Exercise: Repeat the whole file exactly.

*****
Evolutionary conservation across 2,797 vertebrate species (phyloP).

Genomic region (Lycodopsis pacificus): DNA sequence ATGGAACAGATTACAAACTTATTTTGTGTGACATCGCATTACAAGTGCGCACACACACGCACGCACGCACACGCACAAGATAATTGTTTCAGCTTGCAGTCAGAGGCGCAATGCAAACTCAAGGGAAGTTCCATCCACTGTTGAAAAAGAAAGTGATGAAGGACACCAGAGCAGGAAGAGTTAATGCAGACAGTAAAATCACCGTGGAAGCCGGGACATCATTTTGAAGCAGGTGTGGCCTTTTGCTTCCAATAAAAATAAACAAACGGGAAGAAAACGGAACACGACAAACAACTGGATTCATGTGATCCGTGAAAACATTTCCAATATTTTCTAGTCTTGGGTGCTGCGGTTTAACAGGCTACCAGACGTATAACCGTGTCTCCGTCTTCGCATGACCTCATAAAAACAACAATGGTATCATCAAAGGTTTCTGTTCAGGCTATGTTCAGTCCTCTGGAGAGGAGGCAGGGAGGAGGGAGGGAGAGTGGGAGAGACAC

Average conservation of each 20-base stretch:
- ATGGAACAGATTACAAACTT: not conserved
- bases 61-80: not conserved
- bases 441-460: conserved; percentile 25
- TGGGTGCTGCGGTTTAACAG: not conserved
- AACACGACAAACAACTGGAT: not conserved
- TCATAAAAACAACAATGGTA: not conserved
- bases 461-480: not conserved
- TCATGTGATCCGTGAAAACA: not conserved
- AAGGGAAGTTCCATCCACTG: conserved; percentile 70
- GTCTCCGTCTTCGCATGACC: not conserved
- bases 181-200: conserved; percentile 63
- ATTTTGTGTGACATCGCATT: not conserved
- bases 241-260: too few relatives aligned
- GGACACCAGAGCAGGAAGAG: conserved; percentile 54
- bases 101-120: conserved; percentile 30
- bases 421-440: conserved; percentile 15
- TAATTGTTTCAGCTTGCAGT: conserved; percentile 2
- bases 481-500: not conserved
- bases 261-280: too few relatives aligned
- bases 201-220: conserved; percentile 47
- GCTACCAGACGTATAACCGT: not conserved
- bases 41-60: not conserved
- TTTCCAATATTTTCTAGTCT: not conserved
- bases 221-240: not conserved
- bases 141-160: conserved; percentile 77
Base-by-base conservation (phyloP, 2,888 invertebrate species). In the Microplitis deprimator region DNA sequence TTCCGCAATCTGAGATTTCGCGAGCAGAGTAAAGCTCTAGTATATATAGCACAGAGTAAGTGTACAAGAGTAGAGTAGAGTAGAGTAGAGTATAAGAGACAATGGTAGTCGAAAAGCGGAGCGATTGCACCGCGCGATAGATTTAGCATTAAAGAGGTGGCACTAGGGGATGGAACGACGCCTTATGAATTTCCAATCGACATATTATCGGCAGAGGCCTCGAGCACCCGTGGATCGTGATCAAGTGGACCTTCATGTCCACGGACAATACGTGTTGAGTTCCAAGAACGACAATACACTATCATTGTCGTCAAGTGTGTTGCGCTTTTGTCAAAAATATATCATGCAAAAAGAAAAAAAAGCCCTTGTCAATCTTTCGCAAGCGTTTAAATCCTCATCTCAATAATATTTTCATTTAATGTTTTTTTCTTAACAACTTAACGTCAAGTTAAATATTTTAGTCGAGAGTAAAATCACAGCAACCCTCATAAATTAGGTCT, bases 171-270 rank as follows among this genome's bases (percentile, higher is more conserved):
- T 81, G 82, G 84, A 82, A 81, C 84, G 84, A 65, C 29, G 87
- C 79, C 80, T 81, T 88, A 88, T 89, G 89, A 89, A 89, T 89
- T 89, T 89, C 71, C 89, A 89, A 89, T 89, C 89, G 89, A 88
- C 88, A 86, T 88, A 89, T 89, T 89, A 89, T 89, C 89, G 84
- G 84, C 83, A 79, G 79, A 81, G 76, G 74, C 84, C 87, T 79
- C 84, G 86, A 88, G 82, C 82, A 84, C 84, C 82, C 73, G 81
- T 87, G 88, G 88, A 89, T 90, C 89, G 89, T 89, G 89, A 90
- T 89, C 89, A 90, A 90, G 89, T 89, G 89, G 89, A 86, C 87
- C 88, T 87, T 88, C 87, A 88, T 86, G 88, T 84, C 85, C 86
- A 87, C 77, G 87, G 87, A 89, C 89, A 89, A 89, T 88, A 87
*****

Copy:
Evolutionary conservation across 2,797 vertebrate species (phyloP).

Genomic region (Lycodopsis pacificus): DNA sequence ATGGAACAGATTACAAACTTATTTTGTGTGACATCGCATTACAAGTGCGCACACACACGCACGCACGCACACGCACAAGATAATTGTTTCAGCTTGCAGTCAGAGGCGCAATGCAAACTCAAGGGAAGTTCCATCCACTGTTGAAAAAGAAAGTGATGAAGGACACCAGAGCAGGAAGAGTTAATGCAGACAGTAAAATCACCGTGGAAGCCGGGACATCATTTTGAAGCAGGTGTGGCCTTTTGCTTCCAATAAAAATAAACAAACGGGAAGAAAACGGAACACGACAAACAACTGGATTCATGTGATCCGTGAAAACATTTCCAATATTTTCTAGTCTTGGGTGCTGCGGTTTAACAGGCTACCAGACGTATAACCGTGTCTCCGTCTTCGCATGACCTCATAAAAACAACAATGGTATCATCAAAGGTTTCTGTTCAGGCTATGTTCAGTCCTCTGGAGAGGAGGCAGGGAGGAGGGAGGGAGAGTGGGAGAGACAC

Average conservation of each 20-base stretch:
- ATGGAACAGATTACAAACTT: not conserved
- bases 61-80: not conserved
- bases 441-460: conserved; percentile 25
- TGGGTGCTGCGGTTTAACAG: not conserved
- AACACGACAAACAACTGGAT: not conserved
- TCATAAAAACAACAATGGTA: not conserved
- bases 461-480: not conserved
- TCATGTGATCCGTGAAAACA: not conserved
- AAGGGAAGTTCCATCCACTG: conserved; percentile 70
- GTCTCCGTCTTCGCATGACC: not conserved
- bases 181-200: conserved; percentile 63
- ATTTTGTGTGACATCGCATT: not conserved
- bases 241-260: too few relatives aligned
- GGACACCAGAGCAGGAAGAG: conserved; percentile 54
- bases 101-120: conserved; percentile 30
- bases 421-440: conserved; percentile 15
- TAATTGTTTCAGCTTGCAGT: conserved; percentile 2
- bases 481-500: not conserved
- bases 261-280: too few relatives aligned
- bases 201-220: conserved; percentile 47
- GCTACCAGACGTATAACCGT: not conserved
- bases 41-60: not conserved
- TTTCCAATATTTTCTAGTCT: not conserved
- bases 221-240: not conserved
- bases 141-160: conserved; percentile 77
Base-by-base conservation (phyloP, 2,888 invertebrate species). In the Microplitis deprimator region DNA sequence TTCCGCAATCTGAGATTTCGCGAGCAGAGTAAAGCTCTAGTATATATAGCACAGAGTAAGTGTACAAGAGTAGAGTAGAGTAGAGTAGAGTATAAGAGACAATGGTAGTCGAAAAGCGGAGCGATTGCACCGCGCGATAGATTTAGCATTAAAGAGGTGGCACTAGGGGATGGAACGACGCCTTATGAATTTCCAATCGACATATTATCGGCAGAGGCCTCGAGCACCCGTGGATCGTGATCAAGTGGACCTTCATGTCCACGGACAATACGTGTTGAGTTCCAAGAACGACAATACACTATCATTGTCGTCAAGTGTGTTGCGCTTTTGTCAAAAATATATCATGCAAAAAGAAAAAAAAGCCCTTGTCAATCTTTCGCAAGCGTTTAAATCCTCATCTCAATAATATTTTCATTTAATGTTTTTTTCTTAACAACTTAACGTCAAGTTAAATATTTTAGTCGAGAGTAAAATCACAGCAACCCTCATAAATTAGGTCT, bases 171-270 rank as follows among this genome's bases (percentile, higher is more conserved):
- T 81, G 82, G 84, A 82, A 81, C 84, G 84, A 65, C 29, G 87
- C 79, C 80, T 81, T 88, A 88, T 89, G 89, A 89, A 89, T 89
- T 89, T 89, C 71, C 89, A 89, A 89, T 89, C 89, G 89, A 88
- C 88, A 86, T 88, A 89, T 89, T 89, A 89, T 89, C 89, G 84
- G 84, C 83, A 79, G 79, A 81, G 76, G 74, C 84, C 87, T 79
- C 84, G 86, A 88, G 82, C 82, A 84, C 84, C 82, C 73, G 81
- T 87, G 88, G 88, A 89, T 90, C 89, G 89, T 89, G 89, A 90
- T 89, C 89, A 90, A 90, G 89, T 89, G 89, G 89, A 86, C 87
- C 88, T 87, T 88, C 87, A 88, T 86, G 88, T 84, C 85, C 86
- A 87, C 77, G 87, G 87, A 89, C 89, A 89, A 89, T 88, A 87